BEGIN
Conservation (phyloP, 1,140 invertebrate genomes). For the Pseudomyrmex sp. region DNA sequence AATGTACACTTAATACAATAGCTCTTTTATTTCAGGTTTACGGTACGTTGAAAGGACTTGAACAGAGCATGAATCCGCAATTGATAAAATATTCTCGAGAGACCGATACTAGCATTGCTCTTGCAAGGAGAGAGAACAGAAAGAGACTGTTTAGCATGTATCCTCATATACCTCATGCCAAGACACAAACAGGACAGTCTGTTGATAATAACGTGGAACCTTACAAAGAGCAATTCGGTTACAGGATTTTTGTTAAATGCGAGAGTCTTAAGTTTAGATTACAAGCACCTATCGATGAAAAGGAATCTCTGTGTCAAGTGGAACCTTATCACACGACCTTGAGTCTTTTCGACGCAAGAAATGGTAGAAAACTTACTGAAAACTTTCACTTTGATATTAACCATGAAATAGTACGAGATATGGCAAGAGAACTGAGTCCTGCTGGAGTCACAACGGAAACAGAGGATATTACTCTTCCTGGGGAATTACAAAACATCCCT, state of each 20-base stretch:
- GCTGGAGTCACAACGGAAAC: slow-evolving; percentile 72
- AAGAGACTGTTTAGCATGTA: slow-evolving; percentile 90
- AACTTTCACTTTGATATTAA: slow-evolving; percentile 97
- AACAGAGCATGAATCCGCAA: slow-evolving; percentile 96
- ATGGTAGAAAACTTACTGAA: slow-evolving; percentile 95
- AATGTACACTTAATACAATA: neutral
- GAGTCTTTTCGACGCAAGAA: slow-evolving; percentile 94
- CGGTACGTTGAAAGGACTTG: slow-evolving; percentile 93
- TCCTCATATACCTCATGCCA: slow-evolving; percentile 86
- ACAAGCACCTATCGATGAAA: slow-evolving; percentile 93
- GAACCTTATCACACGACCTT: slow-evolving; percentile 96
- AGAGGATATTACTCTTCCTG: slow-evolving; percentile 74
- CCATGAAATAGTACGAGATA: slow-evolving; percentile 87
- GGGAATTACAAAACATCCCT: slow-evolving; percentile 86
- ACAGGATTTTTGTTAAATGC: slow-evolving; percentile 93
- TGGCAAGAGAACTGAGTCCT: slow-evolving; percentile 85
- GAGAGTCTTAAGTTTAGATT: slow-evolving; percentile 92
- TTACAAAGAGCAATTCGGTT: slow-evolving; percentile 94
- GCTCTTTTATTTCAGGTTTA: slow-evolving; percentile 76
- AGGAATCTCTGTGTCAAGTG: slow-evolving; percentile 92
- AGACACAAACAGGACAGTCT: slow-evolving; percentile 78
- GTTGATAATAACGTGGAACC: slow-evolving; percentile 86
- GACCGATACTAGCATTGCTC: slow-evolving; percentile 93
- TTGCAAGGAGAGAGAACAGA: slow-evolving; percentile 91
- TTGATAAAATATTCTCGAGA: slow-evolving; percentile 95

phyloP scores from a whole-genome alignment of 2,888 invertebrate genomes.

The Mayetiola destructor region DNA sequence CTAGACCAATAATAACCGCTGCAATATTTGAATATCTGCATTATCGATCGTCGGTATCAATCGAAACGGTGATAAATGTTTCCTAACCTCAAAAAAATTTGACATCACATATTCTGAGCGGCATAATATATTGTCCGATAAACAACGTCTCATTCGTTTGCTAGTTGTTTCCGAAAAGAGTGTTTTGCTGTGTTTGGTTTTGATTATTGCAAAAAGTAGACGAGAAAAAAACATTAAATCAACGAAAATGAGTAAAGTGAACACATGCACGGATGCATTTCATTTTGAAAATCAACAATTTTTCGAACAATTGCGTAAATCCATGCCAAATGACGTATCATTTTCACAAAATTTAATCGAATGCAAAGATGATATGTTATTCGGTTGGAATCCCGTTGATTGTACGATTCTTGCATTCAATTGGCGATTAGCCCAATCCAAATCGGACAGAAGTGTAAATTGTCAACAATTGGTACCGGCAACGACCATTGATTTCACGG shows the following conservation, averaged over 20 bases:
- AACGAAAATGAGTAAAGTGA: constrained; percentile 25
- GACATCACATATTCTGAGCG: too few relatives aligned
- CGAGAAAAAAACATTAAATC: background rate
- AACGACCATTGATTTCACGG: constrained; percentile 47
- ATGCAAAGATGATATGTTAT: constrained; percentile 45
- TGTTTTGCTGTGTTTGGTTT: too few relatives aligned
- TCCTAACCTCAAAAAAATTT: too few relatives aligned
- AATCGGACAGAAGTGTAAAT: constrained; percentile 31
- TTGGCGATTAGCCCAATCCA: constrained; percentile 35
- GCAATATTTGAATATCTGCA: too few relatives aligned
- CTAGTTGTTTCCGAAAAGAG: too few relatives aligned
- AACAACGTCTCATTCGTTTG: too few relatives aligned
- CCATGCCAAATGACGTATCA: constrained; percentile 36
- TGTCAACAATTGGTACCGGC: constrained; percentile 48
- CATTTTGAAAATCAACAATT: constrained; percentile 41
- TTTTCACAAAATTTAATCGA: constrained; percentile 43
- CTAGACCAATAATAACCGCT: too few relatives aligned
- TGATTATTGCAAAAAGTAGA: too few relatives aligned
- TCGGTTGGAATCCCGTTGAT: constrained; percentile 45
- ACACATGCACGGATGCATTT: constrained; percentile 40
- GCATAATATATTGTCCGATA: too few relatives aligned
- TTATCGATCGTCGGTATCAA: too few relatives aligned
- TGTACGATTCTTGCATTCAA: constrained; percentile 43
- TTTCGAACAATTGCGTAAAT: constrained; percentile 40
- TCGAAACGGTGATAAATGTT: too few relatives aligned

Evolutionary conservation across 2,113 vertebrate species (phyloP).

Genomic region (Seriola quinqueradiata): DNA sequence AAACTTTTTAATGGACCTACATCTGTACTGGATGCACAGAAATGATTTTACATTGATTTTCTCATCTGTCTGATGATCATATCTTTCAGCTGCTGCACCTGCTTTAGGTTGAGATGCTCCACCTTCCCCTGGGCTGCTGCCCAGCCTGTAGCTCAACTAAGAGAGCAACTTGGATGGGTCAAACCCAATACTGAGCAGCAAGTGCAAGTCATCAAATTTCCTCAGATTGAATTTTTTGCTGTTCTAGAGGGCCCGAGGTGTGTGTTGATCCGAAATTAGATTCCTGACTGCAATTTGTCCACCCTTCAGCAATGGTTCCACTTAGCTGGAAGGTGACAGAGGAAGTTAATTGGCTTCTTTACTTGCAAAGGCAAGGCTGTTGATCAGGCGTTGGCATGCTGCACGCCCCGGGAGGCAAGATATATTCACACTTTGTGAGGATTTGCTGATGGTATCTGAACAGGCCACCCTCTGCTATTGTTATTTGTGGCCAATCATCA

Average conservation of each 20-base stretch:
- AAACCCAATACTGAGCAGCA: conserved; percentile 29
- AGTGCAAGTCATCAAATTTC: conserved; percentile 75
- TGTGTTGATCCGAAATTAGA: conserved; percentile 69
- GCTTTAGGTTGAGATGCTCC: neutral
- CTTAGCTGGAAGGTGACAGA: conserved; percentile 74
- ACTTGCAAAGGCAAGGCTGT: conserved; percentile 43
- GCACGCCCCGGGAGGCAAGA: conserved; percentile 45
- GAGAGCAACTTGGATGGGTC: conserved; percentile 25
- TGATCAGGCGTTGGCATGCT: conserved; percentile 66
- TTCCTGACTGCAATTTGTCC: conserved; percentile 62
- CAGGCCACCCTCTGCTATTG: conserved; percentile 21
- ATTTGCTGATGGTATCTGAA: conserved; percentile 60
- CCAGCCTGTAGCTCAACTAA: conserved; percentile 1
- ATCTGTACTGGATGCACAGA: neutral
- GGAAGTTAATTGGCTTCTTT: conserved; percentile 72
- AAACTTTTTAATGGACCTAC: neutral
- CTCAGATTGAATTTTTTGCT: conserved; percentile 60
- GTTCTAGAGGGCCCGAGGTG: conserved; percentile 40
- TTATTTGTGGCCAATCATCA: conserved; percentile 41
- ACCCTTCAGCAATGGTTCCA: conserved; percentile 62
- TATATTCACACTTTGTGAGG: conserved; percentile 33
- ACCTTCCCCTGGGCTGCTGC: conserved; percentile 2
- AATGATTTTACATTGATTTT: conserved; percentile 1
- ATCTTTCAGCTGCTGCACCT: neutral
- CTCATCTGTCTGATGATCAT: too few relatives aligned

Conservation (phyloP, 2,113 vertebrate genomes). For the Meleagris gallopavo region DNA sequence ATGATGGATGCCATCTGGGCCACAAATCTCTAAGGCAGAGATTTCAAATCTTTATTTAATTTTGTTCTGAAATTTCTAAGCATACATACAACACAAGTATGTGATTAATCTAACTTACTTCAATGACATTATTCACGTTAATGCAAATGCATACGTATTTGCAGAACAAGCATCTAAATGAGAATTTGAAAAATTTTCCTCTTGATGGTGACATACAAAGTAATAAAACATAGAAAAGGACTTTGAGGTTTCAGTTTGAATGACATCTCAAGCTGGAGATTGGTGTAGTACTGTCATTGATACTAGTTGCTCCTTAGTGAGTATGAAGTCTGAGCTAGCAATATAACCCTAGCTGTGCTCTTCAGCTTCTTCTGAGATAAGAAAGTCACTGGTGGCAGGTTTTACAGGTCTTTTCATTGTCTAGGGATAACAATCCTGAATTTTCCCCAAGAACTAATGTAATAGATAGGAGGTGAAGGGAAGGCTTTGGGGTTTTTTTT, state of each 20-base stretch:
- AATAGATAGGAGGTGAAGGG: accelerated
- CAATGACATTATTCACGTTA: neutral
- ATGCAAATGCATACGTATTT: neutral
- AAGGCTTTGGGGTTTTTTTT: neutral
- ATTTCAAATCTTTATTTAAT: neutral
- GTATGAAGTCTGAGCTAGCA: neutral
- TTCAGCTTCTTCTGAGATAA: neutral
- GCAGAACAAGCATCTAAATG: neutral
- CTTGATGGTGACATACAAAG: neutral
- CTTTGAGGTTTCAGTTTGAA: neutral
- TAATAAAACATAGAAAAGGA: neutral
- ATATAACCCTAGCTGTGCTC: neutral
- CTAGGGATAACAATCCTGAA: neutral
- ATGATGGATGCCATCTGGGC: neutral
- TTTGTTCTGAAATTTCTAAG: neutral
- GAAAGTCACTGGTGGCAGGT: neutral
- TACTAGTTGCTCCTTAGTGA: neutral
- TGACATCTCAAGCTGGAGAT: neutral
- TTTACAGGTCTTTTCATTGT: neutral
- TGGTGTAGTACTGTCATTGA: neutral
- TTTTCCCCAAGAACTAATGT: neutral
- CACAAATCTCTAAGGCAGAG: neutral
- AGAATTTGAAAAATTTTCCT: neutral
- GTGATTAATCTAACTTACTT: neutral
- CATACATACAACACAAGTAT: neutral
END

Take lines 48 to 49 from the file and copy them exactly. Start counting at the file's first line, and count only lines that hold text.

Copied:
- ACACATGCACGGATGCATTT: constrained; percentile 40
- GCATAATATATTGTCCGATA: too few relatives aligned